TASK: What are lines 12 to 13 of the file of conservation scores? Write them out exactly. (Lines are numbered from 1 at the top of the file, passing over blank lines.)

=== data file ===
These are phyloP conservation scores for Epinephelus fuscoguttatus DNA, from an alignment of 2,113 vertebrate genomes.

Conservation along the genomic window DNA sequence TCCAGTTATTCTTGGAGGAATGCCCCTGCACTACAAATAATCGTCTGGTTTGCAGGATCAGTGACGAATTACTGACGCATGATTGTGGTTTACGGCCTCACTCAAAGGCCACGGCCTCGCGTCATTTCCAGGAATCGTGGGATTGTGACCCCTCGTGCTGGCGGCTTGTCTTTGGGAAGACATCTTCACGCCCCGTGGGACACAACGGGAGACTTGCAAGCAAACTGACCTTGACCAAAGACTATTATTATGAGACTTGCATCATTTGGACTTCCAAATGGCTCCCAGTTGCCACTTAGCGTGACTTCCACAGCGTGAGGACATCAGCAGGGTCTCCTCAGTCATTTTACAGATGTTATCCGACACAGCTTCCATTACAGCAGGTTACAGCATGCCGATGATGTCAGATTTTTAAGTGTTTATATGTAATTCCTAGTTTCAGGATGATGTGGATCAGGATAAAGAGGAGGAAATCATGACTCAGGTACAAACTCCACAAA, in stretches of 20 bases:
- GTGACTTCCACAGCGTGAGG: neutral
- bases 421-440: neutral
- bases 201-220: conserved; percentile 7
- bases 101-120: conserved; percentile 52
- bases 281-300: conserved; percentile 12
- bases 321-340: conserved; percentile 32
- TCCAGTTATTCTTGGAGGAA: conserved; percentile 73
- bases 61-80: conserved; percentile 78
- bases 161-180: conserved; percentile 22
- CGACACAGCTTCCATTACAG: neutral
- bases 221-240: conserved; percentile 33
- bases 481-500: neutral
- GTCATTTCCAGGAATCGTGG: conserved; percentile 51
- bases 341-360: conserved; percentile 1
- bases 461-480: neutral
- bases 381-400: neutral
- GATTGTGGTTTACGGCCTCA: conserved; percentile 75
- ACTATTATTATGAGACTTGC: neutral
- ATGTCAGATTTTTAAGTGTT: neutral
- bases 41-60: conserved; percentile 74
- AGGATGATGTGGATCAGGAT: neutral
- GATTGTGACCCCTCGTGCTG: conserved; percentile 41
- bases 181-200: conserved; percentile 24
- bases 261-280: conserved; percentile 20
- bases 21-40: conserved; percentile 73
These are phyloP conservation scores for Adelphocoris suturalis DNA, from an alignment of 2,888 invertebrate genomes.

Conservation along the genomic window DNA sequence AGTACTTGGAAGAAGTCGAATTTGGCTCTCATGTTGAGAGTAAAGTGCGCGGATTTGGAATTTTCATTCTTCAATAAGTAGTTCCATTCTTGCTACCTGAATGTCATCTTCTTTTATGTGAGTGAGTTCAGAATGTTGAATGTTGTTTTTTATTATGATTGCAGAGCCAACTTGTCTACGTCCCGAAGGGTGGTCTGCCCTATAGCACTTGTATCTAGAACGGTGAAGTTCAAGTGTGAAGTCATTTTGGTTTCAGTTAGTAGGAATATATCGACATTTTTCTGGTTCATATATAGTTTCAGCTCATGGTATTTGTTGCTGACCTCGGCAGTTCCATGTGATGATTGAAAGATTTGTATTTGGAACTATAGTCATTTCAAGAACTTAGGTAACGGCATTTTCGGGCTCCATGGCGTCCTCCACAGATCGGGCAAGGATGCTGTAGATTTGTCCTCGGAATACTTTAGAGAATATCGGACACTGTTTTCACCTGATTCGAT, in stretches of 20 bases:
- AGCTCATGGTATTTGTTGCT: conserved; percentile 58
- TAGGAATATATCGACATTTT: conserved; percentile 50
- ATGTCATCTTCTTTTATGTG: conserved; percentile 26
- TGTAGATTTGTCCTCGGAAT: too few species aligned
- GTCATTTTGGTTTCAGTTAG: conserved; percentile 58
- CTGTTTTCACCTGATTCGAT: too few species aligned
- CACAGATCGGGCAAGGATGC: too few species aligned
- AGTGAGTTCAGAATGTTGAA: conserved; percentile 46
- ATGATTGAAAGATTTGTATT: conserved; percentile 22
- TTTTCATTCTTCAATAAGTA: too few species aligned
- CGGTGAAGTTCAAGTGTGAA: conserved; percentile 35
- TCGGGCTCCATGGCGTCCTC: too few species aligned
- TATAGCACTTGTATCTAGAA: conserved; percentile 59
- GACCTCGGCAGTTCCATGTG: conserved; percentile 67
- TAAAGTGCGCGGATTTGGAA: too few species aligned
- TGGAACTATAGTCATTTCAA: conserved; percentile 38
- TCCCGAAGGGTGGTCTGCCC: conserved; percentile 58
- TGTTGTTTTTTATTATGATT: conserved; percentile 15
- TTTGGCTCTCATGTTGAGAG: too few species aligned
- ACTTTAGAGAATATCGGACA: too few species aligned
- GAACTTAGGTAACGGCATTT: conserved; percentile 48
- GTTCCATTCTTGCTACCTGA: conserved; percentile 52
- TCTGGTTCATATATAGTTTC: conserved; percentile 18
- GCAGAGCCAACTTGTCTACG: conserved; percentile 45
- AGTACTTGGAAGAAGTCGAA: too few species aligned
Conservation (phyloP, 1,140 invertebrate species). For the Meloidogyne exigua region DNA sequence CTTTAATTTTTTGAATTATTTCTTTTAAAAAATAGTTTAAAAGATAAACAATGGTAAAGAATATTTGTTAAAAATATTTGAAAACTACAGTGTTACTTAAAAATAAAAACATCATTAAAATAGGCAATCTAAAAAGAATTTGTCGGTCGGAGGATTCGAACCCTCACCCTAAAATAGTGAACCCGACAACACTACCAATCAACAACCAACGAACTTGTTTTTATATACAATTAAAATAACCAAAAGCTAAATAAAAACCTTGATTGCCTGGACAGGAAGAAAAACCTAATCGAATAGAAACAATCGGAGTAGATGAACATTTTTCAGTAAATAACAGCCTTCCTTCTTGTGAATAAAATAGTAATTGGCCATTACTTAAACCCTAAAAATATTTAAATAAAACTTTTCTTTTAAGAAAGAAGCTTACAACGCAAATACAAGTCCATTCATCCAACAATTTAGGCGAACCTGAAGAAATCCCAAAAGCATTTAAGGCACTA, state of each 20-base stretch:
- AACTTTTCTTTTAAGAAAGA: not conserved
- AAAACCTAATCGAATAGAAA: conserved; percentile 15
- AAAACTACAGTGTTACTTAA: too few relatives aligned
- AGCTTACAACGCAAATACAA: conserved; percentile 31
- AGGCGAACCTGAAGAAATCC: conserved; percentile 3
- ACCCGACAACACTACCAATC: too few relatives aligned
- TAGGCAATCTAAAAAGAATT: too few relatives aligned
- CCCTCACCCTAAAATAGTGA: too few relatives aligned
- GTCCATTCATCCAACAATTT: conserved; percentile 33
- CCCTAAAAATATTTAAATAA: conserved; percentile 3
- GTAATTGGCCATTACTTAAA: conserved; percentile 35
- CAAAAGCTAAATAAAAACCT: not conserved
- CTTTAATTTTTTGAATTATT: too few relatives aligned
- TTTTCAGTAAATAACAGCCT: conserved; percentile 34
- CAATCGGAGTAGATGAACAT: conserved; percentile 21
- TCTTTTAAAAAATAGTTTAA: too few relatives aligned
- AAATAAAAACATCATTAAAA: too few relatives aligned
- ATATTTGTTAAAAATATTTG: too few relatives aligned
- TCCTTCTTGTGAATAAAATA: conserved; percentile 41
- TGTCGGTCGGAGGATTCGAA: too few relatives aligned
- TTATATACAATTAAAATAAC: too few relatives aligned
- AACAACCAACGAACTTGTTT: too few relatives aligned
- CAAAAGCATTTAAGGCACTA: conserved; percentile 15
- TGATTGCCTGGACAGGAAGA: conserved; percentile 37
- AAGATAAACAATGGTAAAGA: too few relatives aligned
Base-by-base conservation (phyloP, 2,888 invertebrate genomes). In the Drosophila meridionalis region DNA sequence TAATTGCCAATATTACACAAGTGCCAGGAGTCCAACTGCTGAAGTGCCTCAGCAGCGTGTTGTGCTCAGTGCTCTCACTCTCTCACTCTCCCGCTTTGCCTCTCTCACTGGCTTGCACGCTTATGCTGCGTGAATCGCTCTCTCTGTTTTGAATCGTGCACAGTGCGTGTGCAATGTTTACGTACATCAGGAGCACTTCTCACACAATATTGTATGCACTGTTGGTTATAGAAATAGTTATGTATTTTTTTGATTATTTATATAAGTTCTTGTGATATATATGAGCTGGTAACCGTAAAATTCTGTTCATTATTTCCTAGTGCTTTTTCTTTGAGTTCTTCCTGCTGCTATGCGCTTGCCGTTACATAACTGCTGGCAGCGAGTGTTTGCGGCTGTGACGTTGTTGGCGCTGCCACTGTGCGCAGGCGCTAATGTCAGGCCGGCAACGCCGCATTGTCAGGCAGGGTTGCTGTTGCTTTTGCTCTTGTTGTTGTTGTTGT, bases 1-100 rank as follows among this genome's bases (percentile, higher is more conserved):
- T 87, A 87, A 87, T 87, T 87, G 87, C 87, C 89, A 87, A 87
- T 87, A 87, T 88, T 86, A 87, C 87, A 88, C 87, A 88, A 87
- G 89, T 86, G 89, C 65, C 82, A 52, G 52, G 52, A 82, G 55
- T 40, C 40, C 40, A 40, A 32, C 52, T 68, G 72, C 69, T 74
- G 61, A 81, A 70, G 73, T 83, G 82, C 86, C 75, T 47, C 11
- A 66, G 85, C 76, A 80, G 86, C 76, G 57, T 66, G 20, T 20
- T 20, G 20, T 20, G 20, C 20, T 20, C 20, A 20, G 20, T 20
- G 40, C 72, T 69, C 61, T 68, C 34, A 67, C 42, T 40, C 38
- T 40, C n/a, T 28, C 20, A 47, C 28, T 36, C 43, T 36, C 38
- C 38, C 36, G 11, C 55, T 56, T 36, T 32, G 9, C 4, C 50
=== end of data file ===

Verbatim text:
- CGACACAGCTTCCATTACAG: neutral
- bases 221-240: conserved; percentile 33